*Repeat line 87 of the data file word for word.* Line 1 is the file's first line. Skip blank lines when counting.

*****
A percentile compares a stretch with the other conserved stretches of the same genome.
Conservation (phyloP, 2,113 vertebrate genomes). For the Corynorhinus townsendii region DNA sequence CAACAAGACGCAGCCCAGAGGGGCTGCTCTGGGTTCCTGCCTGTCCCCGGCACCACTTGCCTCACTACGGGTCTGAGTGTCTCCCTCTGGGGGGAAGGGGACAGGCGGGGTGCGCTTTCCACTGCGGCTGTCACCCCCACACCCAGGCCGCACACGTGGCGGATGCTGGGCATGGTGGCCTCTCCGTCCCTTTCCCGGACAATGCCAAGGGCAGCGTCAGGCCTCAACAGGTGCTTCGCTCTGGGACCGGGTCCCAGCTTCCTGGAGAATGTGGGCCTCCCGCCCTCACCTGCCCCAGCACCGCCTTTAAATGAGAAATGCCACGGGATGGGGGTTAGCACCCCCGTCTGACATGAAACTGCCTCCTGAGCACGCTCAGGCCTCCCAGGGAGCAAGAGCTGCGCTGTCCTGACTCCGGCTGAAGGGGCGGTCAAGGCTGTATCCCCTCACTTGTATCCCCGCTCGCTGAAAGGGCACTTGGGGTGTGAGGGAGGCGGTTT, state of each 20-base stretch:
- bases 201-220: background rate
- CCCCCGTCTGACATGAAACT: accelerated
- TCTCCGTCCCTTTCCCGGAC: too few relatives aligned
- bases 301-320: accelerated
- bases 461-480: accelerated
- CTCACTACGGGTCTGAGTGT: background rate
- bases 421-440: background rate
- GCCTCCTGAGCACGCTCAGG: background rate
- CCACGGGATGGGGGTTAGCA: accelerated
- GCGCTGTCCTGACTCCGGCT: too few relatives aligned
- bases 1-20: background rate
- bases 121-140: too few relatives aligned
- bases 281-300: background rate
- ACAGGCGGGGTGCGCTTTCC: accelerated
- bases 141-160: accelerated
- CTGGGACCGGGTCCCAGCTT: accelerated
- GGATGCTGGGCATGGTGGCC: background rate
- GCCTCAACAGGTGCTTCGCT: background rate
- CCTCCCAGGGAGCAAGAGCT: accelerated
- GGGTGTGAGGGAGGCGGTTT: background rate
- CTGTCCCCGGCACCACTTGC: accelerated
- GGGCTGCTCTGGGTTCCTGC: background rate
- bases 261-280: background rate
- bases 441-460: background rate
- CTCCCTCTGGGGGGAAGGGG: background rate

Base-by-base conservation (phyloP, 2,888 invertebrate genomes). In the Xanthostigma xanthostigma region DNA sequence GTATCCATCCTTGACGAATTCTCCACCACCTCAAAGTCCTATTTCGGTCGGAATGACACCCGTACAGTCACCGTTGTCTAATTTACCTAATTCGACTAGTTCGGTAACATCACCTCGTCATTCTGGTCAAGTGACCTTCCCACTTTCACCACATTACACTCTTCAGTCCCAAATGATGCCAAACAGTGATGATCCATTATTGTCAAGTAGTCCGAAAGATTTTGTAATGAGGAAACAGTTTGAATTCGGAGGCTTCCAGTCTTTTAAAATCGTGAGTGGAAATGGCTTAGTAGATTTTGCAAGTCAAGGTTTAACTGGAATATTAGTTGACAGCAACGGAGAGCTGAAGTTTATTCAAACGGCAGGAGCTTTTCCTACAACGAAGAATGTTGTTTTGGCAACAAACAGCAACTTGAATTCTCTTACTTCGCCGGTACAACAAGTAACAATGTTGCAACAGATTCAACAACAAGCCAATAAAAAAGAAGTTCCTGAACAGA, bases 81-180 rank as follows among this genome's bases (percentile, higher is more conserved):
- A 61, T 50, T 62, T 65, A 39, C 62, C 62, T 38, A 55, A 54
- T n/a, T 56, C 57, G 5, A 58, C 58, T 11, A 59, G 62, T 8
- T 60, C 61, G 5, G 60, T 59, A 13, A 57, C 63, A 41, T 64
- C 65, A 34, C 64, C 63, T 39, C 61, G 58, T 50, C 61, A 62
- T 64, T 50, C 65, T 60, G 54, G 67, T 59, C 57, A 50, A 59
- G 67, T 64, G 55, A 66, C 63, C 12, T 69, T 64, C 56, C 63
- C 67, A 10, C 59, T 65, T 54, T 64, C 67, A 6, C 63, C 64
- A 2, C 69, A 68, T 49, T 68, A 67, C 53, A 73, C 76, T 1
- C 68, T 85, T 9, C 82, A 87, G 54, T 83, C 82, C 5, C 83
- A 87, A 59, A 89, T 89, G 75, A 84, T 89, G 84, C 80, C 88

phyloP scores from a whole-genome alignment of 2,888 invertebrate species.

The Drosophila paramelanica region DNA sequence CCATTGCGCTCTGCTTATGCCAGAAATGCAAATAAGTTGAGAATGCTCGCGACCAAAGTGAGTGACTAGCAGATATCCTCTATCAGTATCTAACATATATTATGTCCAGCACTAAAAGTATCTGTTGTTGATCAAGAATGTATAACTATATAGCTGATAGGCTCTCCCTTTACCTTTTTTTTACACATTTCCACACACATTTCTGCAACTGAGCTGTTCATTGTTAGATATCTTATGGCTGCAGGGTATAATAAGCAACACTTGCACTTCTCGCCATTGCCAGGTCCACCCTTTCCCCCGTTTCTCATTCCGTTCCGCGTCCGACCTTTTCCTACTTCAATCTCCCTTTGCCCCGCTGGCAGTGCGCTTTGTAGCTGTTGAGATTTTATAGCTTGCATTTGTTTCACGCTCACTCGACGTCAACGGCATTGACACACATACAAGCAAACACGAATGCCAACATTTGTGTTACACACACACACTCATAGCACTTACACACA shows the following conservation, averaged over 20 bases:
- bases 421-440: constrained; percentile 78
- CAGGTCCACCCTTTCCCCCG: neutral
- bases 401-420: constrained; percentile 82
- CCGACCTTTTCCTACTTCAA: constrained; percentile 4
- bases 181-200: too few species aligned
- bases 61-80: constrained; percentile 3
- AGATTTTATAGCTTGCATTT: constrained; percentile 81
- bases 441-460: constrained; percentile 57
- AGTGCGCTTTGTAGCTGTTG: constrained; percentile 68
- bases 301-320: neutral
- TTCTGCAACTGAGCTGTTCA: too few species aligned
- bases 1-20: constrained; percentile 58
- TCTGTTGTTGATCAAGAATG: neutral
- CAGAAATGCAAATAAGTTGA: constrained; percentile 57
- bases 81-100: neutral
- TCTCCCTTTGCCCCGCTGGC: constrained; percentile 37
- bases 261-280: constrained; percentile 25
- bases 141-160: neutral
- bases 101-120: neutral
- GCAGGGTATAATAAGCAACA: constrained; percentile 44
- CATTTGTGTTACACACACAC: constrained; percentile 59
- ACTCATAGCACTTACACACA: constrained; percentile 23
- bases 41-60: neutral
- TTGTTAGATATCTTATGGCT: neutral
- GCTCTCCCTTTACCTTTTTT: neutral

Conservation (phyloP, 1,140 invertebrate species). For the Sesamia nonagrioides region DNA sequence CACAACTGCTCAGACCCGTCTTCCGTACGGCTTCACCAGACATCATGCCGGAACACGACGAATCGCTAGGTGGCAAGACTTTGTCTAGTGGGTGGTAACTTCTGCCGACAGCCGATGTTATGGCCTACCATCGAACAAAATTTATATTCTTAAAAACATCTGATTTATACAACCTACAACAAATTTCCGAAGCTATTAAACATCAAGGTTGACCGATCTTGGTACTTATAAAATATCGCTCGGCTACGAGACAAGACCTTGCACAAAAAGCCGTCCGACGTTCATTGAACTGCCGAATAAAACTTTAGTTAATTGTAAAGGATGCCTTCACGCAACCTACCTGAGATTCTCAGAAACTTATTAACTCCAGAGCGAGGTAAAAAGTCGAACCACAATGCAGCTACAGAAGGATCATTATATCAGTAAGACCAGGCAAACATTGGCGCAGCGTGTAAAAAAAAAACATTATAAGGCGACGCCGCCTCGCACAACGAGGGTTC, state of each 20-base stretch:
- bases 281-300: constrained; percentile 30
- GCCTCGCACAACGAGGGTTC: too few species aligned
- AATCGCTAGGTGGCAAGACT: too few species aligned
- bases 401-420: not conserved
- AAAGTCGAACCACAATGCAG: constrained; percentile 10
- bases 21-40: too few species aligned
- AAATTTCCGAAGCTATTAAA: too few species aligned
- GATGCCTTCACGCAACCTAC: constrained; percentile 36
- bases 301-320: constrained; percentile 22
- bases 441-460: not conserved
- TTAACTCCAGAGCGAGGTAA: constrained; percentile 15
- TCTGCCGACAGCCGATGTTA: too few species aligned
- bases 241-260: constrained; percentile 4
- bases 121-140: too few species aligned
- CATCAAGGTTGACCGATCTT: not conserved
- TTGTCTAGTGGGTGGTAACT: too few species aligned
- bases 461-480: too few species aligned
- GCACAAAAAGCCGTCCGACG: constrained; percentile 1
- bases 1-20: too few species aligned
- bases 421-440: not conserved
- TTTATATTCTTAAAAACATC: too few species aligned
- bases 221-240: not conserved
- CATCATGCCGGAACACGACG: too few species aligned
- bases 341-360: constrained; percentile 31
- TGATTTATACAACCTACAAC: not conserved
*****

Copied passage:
- TTTATATTCTTAAAAACATC: too few species aligned